Thursday, September 14
Checked out of the delightful Wagon Wheel Motel at 8:30. Another splendid comfortably pleasant sunny morning! We were in for a very wonderful day discovering the roadside treasures along the winding and rolling Missouri route.
Our destination for the day was Joplin, near the western end of the state. We had no lodging reservations, but we trusted that there’d be something once we got there.
After breakfast of our usual egg and muffin and coffee breakfast, we were once more westbound. Soon, we were treated to a giant rocking chair near Fanning. It was way too big to climb up and “sit a spell,” but we did capture some fine pictures of the big creation.
As was the case in Illinois, the interstate super slab was never too far away from old Route 66. Fortunately, there would be very few occasions on this day for us to be on I-44. Instead, most of our miles involved traveling along the “outer” roads, what “frontage” roads are called in Missouri. And so onward we wound.
As the road and landscape around and ahead of us opened up, we came upon more “big stuff.” A giant dripping neon faucet near St. James, and across the way at the Mule Trading Post was the Big Hillbilly.
When we came into Rolla and the Missouri University of Science and Technology, we learned that it is the home of the first nuclear reactor in Missouri. Nearby, we passed a small replica of Stonehenge that had been carved with high-speed water jets. Those techies are quite proficient with their skills!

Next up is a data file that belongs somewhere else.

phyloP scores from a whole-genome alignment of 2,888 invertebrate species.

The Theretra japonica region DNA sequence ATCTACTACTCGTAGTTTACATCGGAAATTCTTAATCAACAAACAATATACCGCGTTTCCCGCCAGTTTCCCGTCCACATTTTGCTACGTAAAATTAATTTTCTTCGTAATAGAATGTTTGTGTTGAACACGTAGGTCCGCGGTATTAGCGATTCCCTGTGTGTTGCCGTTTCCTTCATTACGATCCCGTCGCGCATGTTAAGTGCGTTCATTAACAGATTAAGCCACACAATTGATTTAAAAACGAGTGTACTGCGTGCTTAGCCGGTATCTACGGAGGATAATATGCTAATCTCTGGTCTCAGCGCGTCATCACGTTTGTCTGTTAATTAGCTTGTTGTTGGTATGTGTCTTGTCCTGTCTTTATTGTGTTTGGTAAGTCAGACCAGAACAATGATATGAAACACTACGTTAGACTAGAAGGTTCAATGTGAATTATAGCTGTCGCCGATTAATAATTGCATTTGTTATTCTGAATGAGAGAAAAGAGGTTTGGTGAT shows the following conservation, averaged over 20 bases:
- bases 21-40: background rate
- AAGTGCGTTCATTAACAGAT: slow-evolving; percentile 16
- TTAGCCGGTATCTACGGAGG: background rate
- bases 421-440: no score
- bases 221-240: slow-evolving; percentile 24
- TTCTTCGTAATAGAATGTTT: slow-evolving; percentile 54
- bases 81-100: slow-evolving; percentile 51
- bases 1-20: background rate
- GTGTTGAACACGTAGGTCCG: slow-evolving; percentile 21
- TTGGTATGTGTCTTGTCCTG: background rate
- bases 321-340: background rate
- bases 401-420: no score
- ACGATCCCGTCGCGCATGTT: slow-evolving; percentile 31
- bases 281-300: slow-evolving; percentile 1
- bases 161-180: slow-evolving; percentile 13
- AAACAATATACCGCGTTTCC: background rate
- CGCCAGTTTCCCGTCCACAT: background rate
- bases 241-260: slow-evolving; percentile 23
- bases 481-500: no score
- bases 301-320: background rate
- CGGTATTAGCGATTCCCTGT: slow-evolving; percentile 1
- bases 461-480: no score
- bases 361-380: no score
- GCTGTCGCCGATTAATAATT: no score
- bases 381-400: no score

After a short—but necessary—drive on the interstate, we once again exited and drove through some of my favorite stretch of Route 66 roadway. This 4-lane 66 through Hooker was the very first on Route 66 in Missouri. “Hooker Cut” had been built in 1941-45 for wartime traffic to Ft. Leonard Wood. It was a delight to see and drive this stretch and enjoy the gorgeous hilly landscape.
Before long, we’d come to “Devils Elbow,” named for the bend in the river that caused frequent logjams. Tucked way down below very tall tree-lined bluffs, Devils Elbow featured a neat looking BBQ and Bar, a narrow steel bridge, a small market, and post office. Up the hill lay an old Route 66 pullout where we enjoyed the scenic view to the river valley below before continuing up this original piece of Route 66.
On we traveled, through Buckhorn, where another roadside treasure greeted us: The giant bowling pin, right next to the sign for the ADULT SUPERSTORE! A good morning chuckle for the both of us.
A good portion of the rest of the morning was given over to simply enjoying the countryside and the numerous twist, turns, and hills we came to. On into Lebanon and some wonderful old businesses and signage. The Munger Moss Motel (1946) is an outstanding example of what old Route 66 was—and is—with its wonderful vintage sign and motor court behind. Would love to spend a night here next time through.
And so on we went, passing a couple of old Meramec Caverns Barns and a 1926 railroad overpass, through Phillipsburg, Conway, and Niangua. Soon, we entered Marshfield, home of Dr. Edwin Hubble, Astronomer, and famous for the Hubble Space Telescope.
A quick tour around the town square to see the model replica of the telescope, we decided it was time to find a place for lunch, and Springfield wasn’t that far ahead and would certainly have much to choose from. It would be a good place to stop for a while, have lunch, and fill the tank up once again.
Next: Springfield to Joplin